For Brazil, the coronavirus isn’t just a health crisis – it’s also an environmental one

For Brazil, the coronavirus epidemic isn’t only a health crisis. While the country has already 179,000 confirmed cases and 12,000 deaths, the environment is also taking a toll, with an increase of logging and mining operations.

Image credits Flickr.

Environmental organizations said the pandemic has provided a cover for extractive activities across the country, blaming Brazilian President Jair Bolsonaro for what they say has been a tacit approval of deforestation in the Amazon region.

Deforestation in the Brazilian Amazon soared by 55% in the first four months of the year compared to the same period last year, according to Brazil’s National Institute for Space Research. Destruction in April was up by 64% from the same month a year ago. A total of 5,606 square kilometers of forest have been lost since the “deforestation year” began August 1, 2019, the highest on record for this time of year. Forest loss in Brazil has now risen 13 consecutive months relative to year-earlier figures.

Ricardo Salles, Brazil’s environment minister, acknowledged that government data showed rising deforestation this year and said the coronavirus pandemic had “aggravated” the situation, without explaining exactly how. He said he was confident in the government’s actions to lower deforestation.

“Government agencies are in quarantine, the population is in quarantine, good people are in quarantine — but the criminals are not, so they are taking advantage of this momentum to increase their activity,” said André Guimarães, the head of Amazon Environmental Research Institute, a nonprofit organization.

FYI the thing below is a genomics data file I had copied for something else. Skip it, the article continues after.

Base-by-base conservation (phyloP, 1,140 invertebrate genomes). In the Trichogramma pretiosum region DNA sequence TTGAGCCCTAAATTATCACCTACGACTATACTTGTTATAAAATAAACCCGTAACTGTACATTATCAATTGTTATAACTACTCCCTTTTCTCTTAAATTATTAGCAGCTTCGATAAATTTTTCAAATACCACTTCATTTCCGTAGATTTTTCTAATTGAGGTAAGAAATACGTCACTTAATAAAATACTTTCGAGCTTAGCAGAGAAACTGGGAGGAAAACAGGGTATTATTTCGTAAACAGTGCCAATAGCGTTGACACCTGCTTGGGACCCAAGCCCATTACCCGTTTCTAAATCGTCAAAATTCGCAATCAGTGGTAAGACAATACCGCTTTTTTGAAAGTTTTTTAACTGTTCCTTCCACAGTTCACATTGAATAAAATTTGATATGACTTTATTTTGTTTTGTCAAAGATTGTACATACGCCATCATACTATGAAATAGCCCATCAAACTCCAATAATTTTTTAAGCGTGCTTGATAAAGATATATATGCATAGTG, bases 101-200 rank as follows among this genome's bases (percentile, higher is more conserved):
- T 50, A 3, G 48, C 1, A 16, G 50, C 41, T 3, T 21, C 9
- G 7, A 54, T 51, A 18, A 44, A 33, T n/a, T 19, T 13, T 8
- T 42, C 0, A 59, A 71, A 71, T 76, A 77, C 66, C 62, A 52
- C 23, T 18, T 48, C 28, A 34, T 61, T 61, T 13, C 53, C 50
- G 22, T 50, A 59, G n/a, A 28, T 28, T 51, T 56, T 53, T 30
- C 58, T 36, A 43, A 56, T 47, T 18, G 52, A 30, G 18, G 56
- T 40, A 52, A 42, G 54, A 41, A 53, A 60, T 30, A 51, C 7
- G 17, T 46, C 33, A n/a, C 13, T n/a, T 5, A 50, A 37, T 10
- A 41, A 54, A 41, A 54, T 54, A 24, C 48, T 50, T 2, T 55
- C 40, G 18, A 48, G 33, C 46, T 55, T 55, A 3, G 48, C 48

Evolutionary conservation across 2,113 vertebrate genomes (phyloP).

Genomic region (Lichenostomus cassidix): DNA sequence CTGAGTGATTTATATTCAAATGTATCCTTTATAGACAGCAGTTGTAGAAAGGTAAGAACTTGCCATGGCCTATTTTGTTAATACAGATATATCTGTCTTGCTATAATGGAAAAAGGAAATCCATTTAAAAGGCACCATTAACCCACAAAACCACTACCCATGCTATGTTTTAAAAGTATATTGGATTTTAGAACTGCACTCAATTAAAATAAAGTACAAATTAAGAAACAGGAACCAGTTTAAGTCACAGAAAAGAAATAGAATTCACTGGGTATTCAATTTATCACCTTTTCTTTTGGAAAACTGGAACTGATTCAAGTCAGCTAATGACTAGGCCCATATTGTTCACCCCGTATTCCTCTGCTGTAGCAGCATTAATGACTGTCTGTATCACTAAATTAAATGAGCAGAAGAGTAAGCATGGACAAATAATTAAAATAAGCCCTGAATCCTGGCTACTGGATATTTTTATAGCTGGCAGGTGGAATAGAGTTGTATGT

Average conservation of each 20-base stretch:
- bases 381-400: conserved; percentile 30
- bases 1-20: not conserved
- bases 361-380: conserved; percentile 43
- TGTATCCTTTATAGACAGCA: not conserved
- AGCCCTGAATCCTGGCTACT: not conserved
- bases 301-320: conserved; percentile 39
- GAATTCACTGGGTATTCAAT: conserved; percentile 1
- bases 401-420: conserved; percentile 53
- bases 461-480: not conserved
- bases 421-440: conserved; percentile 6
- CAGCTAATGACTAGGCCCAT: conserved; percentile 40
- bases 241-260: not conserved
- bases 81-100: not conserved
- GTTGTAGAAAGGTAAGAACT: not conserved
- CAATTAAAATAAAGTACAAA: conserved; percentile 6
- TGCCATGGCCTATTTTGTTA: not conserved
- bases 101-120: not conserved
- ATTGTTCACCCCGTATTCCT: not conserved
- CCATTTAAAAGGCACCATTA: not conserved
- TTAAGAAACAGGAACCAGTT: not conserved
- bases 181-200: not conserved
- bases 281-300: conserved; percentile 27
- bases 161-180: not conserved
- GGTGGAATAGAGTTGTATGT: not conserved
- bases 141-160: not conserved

The Brazilian state of Amazonas has been one of the hardest-hit regions of the country by the coronavirus pandemic, with many of the country’s resources going to fighting the virus. Campaigners fear this may mean that less attention is being given to the deforestation.

Fernando Azevedo, Brazil’s Defense Minister, said armed forces were establishing bases in three Amazon cities, with 3,800 troops mobilized against illegal logging and other crimes, at an initial cost of $10 million. The military is currently authorized for deployment for 30 days until 10 June but this could be extended.

“We have no doubt this problem will continue to exist,” the vice president said. “We don’t consider this the best job for the armed forces, to be always engaged in this type of action, but unfortunately it’s the means we have to limit these crimes from happening.”

Last year, over 10,000 square kilometers of forest were lost to fires and illegal deforestation. The vast majority of losses took place between May and October. Experts are concerned about the scale of destruction so far this year, since deforestation is normally hampered during these months due to the high rainfall.

Brazil’s environmental agency has seen large staffing and budget cuts since Bolsonaro’s tenure as president began. Environmentalists have repeatedly said that supporting Brazil’s environmental protection agencies would be a more effective plan than sending in military forces.

Leave a Reply

Your email address will not be published.